The insertion of an attempt at romance and a best friend for Todd are both unnecessary and don’t add anything positive to the story in my opinion, particularly the friend, as the relationship and consequences that it entails are supposed to be a private matter for Todd and Dussander. On the other hand, the dialogues between the two main characters almost get dull at times. I just did not feel shocked or very entertained, not nearly as much as with the book.
It gets much better towards the end and I am sure that had I not read the written story I would have enjoyed the movie much better.
My recommendation is that, if you want to watch it, don’t read the story first. It is highly disturbing, it might even give you nightmares. The movie… not so much.
Title: M Is for Magic
Author: Neil Gaiman
Genres: Children | Fantasy | Paranormal | Quickies
Length: 272 pages
A collection of 11 short stories by Neil Gaiman.
I had read 5 of these stories in other Gaiman books but even those were a pleasure to reread.
Gaiman has such a way with words. At times I was a bit frustrated because a lot was left unsaid and I need resolution to feel fully satisfied but I can admit it is part of the magic. They are short stories, little snippets of magical worlds spun from a mind I cannot help but admire.
Admitedly, I did not find all of them enjoyable. Sunbird in particular seemed to stretch on and on forever and ever and it did actually bore me, although the ending was surprising.
My favourite tales were The Price, Chivalry and October in the Chair – even if this last one had me on my toes to know what happened next.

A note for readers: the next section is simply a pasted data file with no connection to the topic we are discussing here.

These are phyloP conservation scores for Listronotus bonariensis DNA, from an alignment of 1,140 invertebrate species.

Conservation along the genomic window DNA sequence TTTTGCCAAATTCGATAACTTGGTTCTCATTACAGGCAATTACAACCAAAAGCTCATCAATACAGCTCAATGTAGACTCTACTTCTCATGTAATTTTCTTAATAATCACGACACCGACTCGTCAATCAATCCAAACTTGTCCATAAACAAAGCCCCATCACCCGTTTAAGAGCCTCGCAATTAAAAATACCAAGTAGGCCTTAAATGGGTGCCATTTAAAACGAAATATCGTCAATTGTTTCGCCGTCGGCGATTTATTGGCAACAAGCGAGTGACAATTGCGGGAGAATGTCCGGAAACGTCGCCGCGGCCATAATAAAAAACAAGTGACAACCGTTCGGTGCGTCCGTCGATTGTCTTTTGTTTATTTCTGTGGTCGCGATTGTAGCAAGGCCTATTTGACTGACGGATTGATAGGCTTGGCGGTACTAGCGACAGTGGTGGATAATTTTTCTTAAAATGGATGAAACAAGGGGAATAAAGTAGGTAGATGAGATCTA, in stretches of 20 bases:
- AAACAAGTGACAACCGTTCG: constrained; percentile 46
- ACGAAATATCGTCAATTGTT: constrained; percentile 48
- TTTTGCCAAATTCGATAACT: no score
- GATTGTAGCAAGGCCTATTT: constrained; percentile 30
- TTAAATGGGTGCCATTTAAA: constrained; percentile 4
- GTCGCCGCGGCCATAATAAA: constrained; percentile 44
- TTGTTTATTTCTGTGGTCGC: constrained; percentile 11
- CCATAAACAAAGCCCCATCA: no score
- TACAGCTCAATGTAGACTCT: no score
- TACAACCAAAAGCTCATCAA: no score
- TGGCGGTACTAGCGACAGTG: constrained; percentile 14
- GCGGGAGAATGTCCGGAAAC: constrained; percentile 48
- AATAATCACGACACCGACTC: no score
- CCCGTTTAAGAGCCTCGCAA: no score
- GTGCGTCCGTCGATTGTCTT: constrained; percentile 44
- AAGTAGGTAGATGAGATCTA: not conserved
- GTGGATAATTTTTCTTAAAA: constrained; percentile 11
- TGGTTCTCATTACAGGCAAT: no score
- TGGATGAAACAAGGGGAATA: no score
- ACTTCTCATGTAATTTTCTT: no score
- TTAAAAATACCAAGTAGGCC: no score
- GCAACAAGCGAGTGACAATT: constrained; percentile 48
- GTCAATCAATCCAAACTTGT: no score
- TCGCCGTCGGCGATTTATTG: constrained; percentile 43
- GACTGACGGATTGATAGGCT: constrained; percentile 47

These stories will please young folks as well as older ones and they make for a wondrous, quick read, so I definitely recommend the book.
Read from Jun 15th to Jun 19th, 2016
Why Is the Sixth Month Called June? http://blog.dictionary.com/june/ at Dictionary.com
Title: Different Seasons
Author: Stephen King
Genres: Adventure | Fantasy | Horror | Mystery | Thriller
Length: 508 pages
Four novellas by Stephen King which have his touch everywhere but cannot be classified as horror, per se.
Who knew a trip to the 60s and 70s could be so much fun?
The first story, Rita Hayworth and the Shawshank Redemption, was a reread for me and I had watched the movie a few times as well.
Even though I knew what was going to happen, King’s prose is so engaging I was immediately enthralled.
Putting Red as the narrator, making Dufresne almost a legend as he put it, was just brilliant. In the middle of describing how life in prison works and what it does to a man, we hear about how one man’s unwavering hope leads to a jaw-dropping ending and inspires everyone around him. This sort of narrative usually bores me to no end but this story reminds me why I love King’s work so much. I just could not look away and was interested in everything that happened.